Depression Study: Investigating Links between Sleep and Mood
GOAL: This research study aims to examine the role of slow-wave sleep activity in improving mood in individuals with Major Depressive Disorder (MDD).
TARGET POPULATION: We are looking for 40 currently depressed males and females and 20 healthy controls with no history of depression between the ages of 25-50. Participants must taper off of any psychiatric medication for duration of the study.
PARTICIPATION: Participation lasts for approximately one month. Participants will attend an initial 3-hour screening session (2-hour virtual, 1-hour in-person). Then, they will participate in one baseline night of sleep and one night where slow-wave sleep will be disrupted at the Hospital of the University of Pennsylvania Sleep Lab. Following each laboratory night, participants will complete a variety of tasks and questionnaires, including protocol for transcranial magnetic stimulation (TMS).
- 2-hour virtual screening session: discuss study details, sign consent form, complete questionnaires, interview about history of mental health symptoms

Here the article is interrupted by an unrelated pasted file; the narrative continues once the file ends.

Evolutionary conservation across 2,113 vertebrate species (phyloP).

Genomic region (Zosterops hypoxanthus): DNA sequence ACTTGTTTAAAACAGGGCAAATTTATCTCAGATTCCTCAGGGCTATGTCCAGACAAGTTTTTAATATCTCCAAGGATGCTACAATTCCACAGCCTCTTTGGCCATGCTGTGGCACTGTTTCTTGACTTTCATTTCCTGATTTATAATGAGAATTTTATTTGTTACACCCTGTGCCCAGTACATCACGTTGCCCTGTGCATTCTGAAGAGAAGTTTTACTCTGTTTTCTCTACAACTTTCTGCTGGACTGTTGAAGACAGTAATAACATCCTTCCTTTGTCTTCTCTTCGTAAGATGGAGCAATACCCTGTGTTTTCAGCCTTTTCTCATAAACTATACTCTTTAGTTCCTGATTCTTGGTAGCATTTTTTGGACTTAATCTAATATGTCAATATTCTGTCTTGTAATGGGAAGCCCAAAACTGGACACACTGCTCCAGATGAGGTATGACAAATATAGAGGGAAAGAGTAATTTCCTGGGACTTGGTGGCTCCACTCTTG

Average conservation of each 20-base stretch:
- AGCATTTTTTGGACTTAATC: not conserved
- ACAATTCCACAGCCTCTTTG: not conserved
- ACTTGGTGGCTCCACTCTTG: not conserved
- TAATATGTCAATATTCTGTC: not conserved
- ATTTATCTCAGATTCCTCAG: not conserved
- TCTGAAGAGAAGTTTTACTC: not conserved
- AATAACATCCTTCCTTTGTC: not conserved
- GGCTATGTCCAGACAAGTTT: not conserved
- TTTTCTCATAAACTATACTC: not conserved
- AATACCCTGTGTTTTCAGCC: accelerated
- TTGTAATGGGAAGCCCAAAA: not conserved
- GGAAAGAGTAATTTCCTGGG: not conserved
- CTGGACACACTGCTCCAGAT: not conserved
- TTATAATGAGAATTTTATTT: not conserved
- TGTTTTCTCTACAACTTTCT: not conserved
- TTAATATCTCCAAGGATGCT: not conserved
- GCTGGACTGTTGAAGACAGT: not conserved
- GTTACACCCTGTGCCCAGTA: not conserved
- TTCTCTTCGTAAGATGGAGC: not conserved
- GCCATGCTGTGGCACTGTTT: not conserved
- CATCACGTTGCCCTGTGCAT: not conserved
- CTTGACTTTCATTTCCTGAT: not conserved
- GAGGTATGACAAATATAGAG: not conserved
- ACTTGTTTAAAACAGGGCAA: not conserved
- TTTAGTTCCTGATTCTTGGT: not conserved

- 1-hour in-person visit (3535 Market Street): demonstration of TMS procedures, hearing test
- One week prior to overnight visits: wear a wrist-worn device to measure activity levels during the day and at night, fill out sleep diary every morning about previous night's sleep
- 2 overnight visits (Sleep Center at HUP): arrive at 8pm, wear sensors to measure your sleep; next morning, you will have a blood sample taken, be provided with breakfast, complete a few tasks, and complete the TMS protocol (ends around 11:30am at the latest); one of these two nights, tones will be played through a speaker to disrupt deep sleep without waking you up, the other night is baseline
Benefits of participation include contributing to the discovery of links between depressed mood and sleep, and contributing to a potential novel treatment for depression. Risks include mild discomfort with blood draw and/or electrode placement, sleepiness/fatigue after disruption visit, and risks associated with TMS.
Compensation is $275 in total if you complete all study requirements.
- Study Identifier: 832986